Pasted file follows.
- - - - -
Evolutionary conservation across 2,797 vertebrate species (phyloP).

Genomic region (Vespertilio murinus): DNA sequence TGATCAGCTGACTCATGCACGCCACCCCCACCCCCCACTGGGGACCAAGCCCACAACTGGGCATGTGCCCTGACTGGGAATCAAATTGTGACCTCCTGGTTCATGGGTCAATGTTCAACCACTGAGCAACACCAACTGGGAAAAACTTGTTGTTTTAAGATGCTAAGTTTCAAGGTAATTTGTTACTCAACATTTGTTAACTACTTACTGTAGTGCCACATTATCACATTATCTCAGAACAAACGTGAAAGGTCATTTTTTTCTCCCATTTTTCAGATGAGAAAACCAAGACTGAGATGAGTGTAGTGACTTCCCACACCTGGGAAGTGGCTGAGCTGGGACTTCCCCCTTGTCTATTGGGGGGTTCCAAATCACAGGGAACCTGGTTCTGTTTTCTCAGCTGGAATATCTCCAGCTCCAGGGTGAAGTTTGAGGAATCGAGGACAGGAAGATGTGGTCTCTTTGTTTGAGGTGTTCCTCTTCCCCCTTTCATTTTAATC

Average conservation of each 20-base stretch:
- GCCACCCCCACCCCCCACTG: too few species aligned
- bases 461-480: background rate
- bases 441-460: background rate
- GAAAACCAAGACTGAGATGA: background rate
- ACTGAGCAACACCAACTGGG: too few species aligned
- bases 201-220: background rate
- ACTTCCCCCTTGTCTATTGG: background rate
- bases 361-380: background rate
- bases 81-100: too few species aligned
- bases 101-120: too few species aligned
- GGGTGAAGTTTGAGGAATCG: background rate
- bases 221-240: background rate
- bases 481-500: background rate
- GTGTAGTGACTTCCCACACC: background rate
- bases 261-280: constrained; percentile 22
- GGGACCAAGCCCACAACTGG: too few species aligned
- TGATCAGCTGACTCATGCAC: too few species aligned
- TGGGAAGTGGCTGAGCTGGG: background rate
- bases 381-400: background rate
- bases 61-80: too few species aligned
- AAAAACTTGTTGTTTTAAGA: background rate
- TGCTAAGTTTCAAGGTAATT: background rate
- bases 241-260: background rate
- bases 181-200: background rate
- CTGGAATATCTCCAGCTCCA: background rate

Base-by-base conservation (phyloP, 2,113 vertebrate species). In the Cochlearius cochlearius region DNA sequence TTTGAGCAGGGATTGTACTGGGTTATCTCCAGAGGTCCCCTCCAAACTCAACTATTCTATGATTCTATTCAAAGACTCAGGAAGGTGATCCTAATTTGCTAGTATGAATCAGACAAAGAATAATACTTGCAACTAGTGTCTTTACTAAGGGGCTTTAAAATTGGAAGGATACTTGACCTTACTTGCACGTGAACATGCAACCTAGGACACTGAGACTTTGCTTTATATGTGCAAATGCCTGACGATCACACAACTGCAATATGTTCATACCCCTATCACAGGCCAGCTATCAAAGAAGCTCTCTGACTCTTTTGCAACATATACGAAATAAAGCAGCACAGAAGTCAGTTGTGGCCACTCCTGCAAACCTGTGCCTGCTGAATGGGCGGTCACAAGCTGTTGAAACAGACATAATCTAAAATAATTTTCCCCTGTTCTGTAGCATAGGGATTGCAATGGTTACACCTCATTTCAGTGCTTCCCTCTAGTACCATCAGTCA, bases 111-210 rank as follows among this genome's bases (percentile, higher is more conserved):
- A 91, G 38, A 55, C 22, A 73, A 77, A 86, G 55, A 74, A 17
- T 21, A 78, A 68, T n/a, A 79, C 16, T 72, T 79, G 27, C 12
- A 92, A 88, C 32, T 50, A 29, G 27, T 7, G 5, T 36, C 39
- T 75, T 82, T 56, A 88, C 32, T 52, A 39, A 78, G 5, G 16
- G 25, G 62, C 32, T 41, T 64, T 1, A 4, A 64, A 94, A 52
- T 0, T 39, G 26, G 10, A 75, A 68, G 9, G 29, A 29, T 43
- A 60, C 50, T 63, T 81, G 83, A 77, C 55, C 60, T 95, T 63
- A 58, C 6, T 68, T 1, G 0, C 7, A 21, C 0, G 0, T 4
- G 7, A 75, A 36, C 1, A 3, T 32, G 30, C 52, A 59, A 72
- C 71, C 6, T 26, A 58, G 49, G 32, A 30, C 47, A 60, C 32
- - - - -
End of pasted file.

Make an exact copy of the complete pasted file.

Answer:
Evolutionary conservation across 2,797 vertebrate species (phyloP).

Genomic region (Vespertilio murinus): DNA sequence TGATCAGCTGACTCATGCACGCCACCCCCACCCCCCACTGGGGACCAAGCCCACAACTGGGCATGTGCCCTGACTGGGAATCAAATTGTGACCTCCTGGTTCATGGGTCAATGTTCAACCACTGAGCAACACCAACTGGGAAAAACTTGTTGTTTTAAGATGCTAAGTTTCAAGGTAATTTGTTACTCAACATTTGTTAACTACTTACTGTAGTGCCACATTATCACATTATCTCAGAACAAACGTGAAAGGTCATTTTTTTCTCCCATTTTTCAGATGAGAAAACCAAGACTGAGATGAGTGTAGTGACTTCCCACACCTGGGAAGTGGCTGAGCTGGGACTTCCCCCTTGTCTATTGGGGGGTTCCAAATCACAGGGAACCTGGTTCTGTTTTCTCAGCTGGAATATCTCCAGCTCCAGGGTGAAGTTTGAGGAATCGAGGACAGGAAGATGTGGTCTCTTTGTTTGAGGTGTTCCTCTTCCCCCTTTCATTTTAATC

Average conservation of each 20-base stretch:
- GCCACCCCCACCCCCCACTG: too few species aligned
- bases 461-480: background rate
- bases 441-460: background rate
- GAAAACCAAGACTGAGATGA: background rate
- ACTGAGCAACACCAACTGGG: too few species aligned
- bases 201-220: background rate
- ACTTCCCCCTTGTCTATTGG: background rate
- bases 361-380: background rate
- bases 81-100: too few species aligned
- bases 101-120: too few species aligned
- GGGTGAAGTTTGAGGAATCG: background rate
- bases 221-240: background rate
- bases 481-500: background rate
- GTGTAGTGACTTCCCACACC: background rate
- bases 261-280: constrained; percentile 22
- GGGACCAAGCCCACAACTGG: too few species aligned
- TGATCAGCTGACTCATGCAC: too few species aligned
- TGGGAAGTGGCTGAGCTGGG: background rate
- bases 381-400: background rate
- bases 61-80: too few species aligned
- AAAAACTTGTTGTTTTAAGA: background rate
- TGCTAAGTTTCAAGGTAATT: background rate
- bases 241-260: background rate
- bases 181-200: background rate
- CTGGAATATCTCCAGCTCCA: background rate

Base-by-base conservation (phyloP, 2,113 vertebrate species). In the Cochlearius cochlearius region DNA sequence TTTGAGCAGGGATTGTACTGGGTTATCTCCAGAGGTCCCCTCCAAACTCAACTATTCTATGATTCTATTCAAAGACTCAGGAAGGTGATCCTAATTTGCTAGTATGAATCAGACAAAGAATAATACTTGCAACTAGTGTCTTTACTAAGGGGCTTTAAAATTGGAAGGATACTTGACCTTACTTGCACGTGAACATGCAACCTAGGACACTGAGACTTTGCTTTATATGTGCAAATGCCTGACGATCACACAACTGCAATATGTTCATACCCCTATCACAGGCCAGCTATCAAAGAAGCTCTCTGACTCTTTTGCAACATATACGAAATAAAGCAGCACAGAAGTCAGTTGTGGCCACTCCTGCAAACCTGTGCCTGCTGAATGGGCGGTCACAAGCTGTTGAAACAGACATAATCTAAAATAATTTTCCCCTGTTCTGTAGCATAGGGATTGCAATGGTTACACCTCATTTCAGTGCTTCCCTCTAGTACCATCAGTCA, bases 111-210 rank as follows among this genome's bases (percentile, higher is more conserved):
- A 91, G 38, A 55, C 22, A 73, A 77, A 86, G 55, A 74, A 17
- T 21, A 78, A 68, T n/a, A 79, C 16, T 72, T 79, G 27, C 12
- A 92, A 88, C 32, T 50, A 29, G 27, T 7, G 5, T 36, C 39
- T 75, T 82, T 56, A 88, C 32, T 52, A 39, A 78, G 5, G 16
- G 25, G 62, C 32, T 41, T 64, T 1, A 4, A 64, A 94, A 52
- T 0, T 39, G 26, G 10, A 75, A 68, G 9, G 29, A 29, T 43
- A 60, C 50, T 63, T 81, G 83, A 77, C 55, C 60, T 95, T 63
- A 58, C 6, T 68, T 1, G 0, C 7, A 21, C 0, G 0, T 4
- G 7, A 75, A 36, C 1, A 3, T 32, G 30, C 52, A 59, A 72
- C 71, C 6, T 26, A 58, G 49, G 32, A 30, C 47, A 60, C 32